This week's pick comes from Buy.Caron.com's Luke Limbrunner, who e-mailed to remind me about the convergence of two entertainment fantasmas, Neil Patrick Harris and Joss Whedon. Ladies and gentlemen, they call it: Dr. Horrible! It's available for your viewing pleasure on the web; it's part fan-boy/part fan-kick; one of the characters wears knitwear. Need I say more?
So hey, there's already a sing-along happening, so why not start a Dr. Horrible, knit-along? Wait, why not design a Dr. Horrible scarf (the Dr. Who scarf can be its accessory nemesis), for said knit-along? Don't tempt me, people, I'll do it! Oh, I (might) do it...
Felicia Day as "Penny", wearing a delicate, mohair
Over the years you may've heard me mention the online knitting group that I'm a part of. It's a small group of knitters/crochets, of completely different backgrounds, ages and life spaces, who've been together for 8 years and frankly, would suck to have to live without. We chat almost daily via group boards, on (but mostly off) topic, and meet up at various events whenever we can. Work and parenting life usually keeps me away from these get-togethers, so I was THRILLED to be able to join in the latest retreat with them in Rhinebeck, NY. So much so in fact, I thought I'd share are a few pictures from the weekend with you here.
8 out of 14 of the "MEOWers" in Rhinebeck.
Me & Claudia. She loves complicated lace shawls and punk music. I *heart* her.
The house we rented for our mini, knitting retreat.
My favorite part of the trip was getting to just relax and knit with buddies.
Lori (VK's Patterns Editor), Deb &
Karen (remember her from the Furry Cuff Mitten & Sweet Sweater episodes of Knitty Gritty?)
The view from the rental house kitchen.
See photos from inside the Rhinebeck Sheep & Wool Festival in my post over on LarkCrafts.com!
Materials Dale of Norway "Heilo" yarn (100% new wool, 110 yards/50grams): 1 ball Sage (#9335) 1 ball Cream (#0020) two sets of double-pointed knitting needles - U.S. size 2.5 (2.75 mm) and 3 (3.25 mm) or sizes needed to obtain gauge stitch markers tapestry needle sharp scissors steam iron sewing machine
13" chest circumference, 5" height - designed to fit a 13" tall teddy bear with an approximate 9" torso circumference.
6.25 sts and 7.25 rows per 1" in the round with knitting needles U.S. size 3
Directions Body With size 2.5 dpns and Sage yarn (#9335), cast on 80 sts. Work St st in the round (knit every rd) for 5 rds. Purl one rd to create a folding edge. Switch to size 3 dpns and work one rd plain. Work 35 rds of body chart (figures A and B) using the Fair Isle method of your choice. Purl one rd. Cast off knitwise, placing a marker at the start of the rd and another marker after 40 sts to indicate side seams.
Sleeves (make 2) With size 2.5 dpns and Sage (#9335) yarn, cast on 44 sts. Work St st in the round (knit every rd) for 5 rds. Purl one rd (this will create a folding edge). Switch to size 3 dpns and work 22 rds of sleeve chart using the Fair Isle method of your choice. Purl 5 rds for sleeve top facing. Cast off purlwise.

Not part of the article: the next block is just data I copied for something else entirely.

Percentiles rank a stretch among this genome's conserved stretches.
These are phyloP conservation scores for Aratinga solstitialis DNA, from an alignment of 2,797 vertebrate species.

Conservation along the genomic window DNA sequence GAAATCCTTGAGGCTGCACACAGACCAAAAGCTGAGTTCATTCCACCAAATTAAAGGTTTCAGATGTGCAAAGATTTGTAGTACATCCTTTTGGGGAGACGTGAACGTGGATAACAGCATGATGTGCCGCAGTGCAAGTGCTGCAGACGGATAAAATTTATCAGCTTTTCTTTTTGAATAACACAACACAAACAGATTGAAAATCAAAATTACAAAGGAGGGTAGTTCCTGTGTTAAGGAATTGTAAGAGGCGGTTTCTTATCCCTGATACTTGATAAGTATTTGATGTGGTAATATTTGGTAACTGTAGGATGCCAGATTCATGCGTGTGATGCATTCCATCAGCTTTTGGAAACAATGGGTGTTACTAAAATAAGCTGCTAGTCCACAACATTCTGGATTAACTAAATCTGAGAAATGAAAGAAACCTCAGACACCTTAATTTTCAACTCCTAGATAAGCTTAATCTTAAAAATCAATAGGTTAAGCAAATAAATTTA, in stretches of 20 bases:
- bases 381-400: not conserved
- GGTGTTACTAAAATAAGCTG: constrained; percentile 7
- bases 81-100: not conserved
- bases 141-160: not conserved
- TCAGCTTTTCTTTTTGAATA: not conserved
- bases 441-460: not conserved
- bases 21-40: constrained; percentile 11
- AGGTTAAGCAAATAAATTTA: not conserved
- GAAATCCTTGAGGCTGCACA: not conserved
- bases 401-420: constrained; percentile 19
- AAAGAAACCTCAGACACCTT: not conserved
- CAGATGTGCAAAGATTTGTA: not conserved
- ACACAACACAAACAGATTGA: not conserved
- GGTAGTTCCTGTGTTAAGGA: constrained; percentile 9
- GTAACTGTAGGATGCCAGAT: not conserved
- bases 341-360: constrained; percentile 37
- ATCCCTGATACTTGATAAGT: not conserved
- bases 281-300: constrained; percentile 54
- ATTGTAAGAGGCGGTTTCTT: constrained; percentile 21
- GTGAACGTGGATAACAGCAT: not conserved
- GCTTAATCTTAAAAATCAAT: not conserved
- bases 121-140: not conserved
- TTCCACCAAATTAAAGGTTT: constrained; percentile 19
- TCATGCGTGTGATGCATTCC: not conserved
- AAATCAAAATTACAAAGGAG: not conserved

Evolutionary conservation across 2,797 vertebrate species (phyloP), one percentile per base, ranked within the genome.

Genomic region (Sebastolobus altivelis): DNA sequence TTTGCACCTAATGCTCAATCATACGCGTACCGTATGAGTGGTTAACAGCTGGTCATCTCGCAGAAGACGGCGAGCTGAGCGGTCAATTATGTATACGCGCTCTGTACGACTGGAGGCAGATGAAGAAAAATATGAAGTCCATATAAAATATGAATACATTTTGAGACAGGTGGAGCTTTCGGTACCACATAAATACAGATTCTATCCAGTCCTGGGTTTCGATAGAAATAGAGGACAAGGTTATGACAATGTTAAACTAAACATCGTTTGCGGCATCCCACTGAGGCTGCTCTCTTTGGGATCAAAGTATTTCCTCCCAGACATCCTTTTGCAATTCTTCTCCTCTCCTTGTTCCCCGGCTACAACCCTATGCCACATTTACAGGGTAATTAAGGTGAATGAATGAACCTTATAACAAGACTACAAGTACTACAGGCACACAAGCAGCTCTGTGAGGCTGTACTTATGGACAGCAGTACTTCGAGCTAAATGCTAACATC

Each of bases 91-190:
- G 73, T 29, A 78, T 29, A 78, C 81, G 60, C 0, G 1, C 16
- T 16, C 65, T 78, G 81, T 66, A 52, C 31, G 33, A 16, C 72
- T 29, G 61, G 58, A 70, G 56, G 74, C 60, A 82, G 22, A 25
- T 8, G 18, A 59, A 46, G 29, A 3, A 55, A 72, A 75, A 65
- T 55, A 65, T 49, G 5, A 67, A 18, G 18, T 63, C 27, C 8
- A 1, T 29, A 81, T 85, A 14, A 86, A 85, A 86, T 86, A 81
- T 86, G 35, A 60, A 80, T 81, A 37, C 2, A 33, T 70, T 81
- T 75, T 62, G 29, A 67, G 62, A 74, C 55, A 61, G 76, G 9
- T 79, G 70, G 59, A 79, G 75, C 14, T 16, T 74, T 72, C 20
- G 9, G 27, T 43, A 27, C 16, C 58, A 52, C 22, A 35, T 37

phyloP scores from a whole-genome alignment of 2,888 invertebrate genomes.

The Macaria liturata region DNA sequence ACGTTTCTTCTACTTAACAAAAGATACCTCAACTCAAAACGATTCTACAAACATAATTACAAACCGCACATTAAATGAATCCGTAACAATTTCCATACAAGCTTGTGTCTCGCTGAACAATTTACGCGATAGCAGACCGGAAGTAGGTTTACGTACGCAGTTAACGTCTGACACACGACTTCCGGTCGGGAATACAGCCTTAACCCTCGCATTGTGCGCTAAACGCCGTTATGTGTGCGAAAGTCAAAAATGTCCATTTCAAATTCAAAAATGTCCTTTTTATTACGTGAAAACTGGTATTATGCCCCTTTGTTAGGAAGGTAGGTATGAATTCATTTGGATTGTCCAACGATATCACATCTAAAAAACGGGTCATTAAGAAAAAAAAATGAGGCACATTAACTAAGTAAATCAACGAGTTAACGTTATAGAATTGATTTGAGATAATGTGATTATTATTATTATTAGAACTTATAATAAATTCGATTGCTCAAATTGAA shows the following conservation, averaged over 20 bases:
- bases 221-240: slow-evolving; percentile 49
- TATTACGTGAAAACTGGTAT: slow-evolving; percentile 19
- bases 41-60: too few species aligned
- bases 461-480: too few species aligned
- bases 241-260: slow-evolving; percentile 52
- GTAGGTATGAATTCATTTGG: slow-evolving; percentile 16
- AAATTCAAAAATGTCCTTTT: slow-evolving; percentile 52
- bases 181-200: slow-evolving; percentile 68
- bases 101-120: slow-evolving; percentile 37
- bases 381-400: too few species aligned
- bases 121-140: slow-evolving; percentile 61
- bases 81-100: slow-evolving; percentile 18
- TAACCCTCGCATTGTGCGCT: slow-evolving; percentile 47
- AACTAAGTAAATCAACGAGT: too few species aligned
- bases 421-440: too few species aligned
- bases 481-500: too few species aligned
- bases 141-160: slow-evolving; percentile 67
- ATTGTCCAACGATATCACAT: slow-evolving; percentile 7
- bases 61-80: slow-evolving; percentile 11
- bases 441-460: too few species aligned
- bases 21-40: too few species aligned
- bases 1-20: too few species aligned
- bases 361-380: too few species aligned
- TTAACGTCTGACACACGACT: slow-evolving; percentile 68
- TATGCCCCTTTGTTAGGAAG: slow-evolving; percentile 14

Finishing Turn body and sleeves inside out; Weave in ends. If you have tails of Sage yarn at the beginning or end of the pieces, leave them loose; You can use them later to sew the sweater together. Steam pieces lightly from the inside, applying delicate pressure only and being careful not to move the iron around (to prevent felting).If you have a sleeve-pressing board, this is an excellent time to use it. Be sure to steam the bottom (plain green) edges flat, but try not to flatten the purled folding rows.
Turn pieces right side out. Place one sleeve alongside the side edge of the body where one of the stitch markers has been placed. Position it so the open top edge of the sleeve is perpendicular to the body, just as it will be once it is sewn in. Mark sleeve depth with a pin or a stitch marker. Repeat on the other side with second sleeve.
Sewing Set sewing machine to straight stitches, about 12 per inch. Mark the column of stitches on the body that runs straight down from the marker at the top edge to the point where you marked the sleeve depth. In the column of stitches just next to that center column, use the sewing machine to stitch down the center of that column to the marked point.
Pivot and stitch across the middle column and to the center of the column of stitches on the other side of the middle column. Pivot again and stitch back up to the top edge through the center of that column.
Stitch once more over your existing stitches.
Repeat on other side for second sleeve opening.
Use scissors to cut open the fabric within the machine-stitched boundaries you've created, fashioning front and black flaps.
Sew shoulder seams by abutting the top, cast-off edges together, right side up, so the purl bumps are showing. Each row of purl bumps is staggered, with one bump closer to the cast-off edge alternating with one bump slightly further from the cast-off edge. You will be working only with the bumps closest to the cast-off edge.
With Sage yarn and tapestry needle, starting at armhole (cut) edge, sew shoulder seam for approximately 1" by inserting needle into the first purl bump and across the seam itself through the corresponding purl bump on the other side, so your needle is crossing over the cast-off edge as you do so.